Oregon Family Sickened After They Accidentally Buy A Meth Lab

Klamath Falls, OR – Jonathan Hankins though he was getting a steal when he purchased a foreclosed home in Klamath Falls, Oregon for $36,000. At the time, he and his wife though that the little house, which was in need of fresh paint and other minor fixes, was perfect.

But just days after moving in, Jonathan’s wife Beth, an ER nurse, started having breathing problems, according to Yahoo! News. Then, Jonathan started getting massive headaches and nosebleeds. Three weeks in, the couple’s two-year-old son developed mouth sores. Hankins recalled:

“We said, ‘It needs a little bit of love, but it’s got good bones.’ We just had no idea that those bones were poisonous.”

They were getting ready to schedule doctor visits for all three of them when a neighbor revealed that 2427 Radcliffe was a former meth lab. The Hankins’ immediately ordered a $50 testing kit and had the lab expedite their results.

The test revealed a contamination level nearly 80 times above the Oregon Health Authority limits. The family immediately moved to a rental home. While the Hankins’ were warned that they were responsible for detecting hazards such as lead paint and asbestos, they were given no warning from the real estate agents or Freddie Mac that there was drug activity.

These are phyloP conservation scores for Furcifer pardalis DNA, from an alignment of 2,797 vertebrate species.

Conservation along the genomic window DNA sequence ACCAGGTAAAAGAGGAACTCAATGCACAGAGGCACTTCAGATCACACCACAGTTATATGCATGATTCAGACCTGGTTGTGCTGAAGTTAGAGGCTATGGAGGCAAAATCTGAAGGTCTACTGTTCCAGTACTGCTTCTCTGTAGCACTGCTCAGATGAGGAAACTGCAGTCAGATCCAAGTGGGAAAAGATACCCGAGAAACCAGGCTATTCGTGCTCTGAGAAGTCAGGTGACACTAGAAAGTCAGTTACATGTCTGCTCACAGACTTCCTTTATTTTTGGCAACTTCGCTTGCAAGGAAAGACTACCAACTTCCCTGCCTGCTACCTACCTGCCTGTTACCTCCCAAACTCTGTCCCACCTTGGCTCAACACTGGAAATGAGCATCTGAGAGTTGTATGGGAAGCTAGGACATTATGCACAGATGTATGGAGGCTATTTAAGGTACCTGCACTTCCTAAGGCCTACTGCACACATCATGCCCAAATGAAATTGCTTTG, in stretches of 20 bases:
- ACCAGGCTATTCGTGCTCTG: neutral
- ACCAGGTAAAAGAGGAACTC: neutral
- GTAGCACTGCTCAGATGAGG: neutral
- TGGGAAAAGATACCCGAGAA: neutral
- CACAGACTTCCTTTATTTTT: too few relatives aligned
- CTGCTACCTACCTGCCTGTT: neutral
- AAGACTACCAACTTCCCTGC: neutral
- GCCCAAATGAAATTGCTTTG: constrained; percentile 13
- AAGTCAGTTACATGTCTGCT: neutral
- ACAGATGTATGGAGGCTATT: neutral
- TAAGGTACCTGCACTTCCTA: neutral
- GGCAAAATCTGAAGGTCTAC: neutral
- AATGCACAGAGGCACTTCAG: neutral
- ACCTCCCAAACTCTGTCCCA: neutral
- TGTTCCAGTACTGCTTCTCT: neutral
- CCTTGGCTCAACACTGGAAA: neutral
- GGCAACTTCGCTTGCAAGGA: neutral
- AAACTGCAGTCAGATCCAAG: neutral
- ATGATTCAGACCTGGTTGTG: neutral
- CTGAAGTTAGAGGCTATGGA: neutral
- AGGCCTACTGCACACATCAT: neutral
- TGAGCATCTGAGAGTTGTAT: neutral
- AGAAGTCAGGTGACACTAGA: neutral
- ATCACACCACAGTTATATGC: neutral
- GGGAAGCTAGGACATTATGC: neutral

The Daily Mail notes that 23 states, including Oregon, require the seller to make it known if a property was ever used as a drug laboratory, but Freddie Mac claims it had no idea about the Klamath Falls house’s history. Freddie Mac spokesman Brad German stated:

“We certainly empathize with the situation, but we had no prior information about the way the home had been used. If we had, of course, we would have disclosed it.”

Joe Mazzuca of Meth Lab Cleanup stated that, even with disclosure laws, only 10 percent of labs are busted, making it difficult to tell if your new house used to be one. The Hankins’ are not the only family facing this problem as Mazzuca recieves calls from people like them every three to five minutes.

He recently spoke to a man in Michigan who bought a contaminated home that killed his 14-year-old daughter after two years without even knowing it had been a lab.

Jonathan Hankins and his family are looking at financial ruin because of the cleanup costs, mortgage, and also the rent for their home. They took to Change.org, posting an online petition to try and hold Freddie Mac accountable for the cleanup to their house. Hankins’ petition reads:

“Freddie Mac advertises, ‘Our qualifying homes come with a reviewed title, and a repaired living space making them easier to sell and improving home values in your territory. We sell our homes responsibly. Freddie Mac is committed to having the best property maintenance and sales standards in the country.’ We had no reason to expect otherwise. Instead, they irresponsibly sold us a ticking time bomb of dangerous chemicals without even telling us.”

Despite the petition and the support Jonathan Hankins has received, attorneys for Freddie Mac insist that the “as-is” fine print to their sale will leave the Hankins responsible for the $5,000 to $15,000 clean-up burden. A quote he has been given to clean up his dream home-turned nightmare is more than the house is worth.

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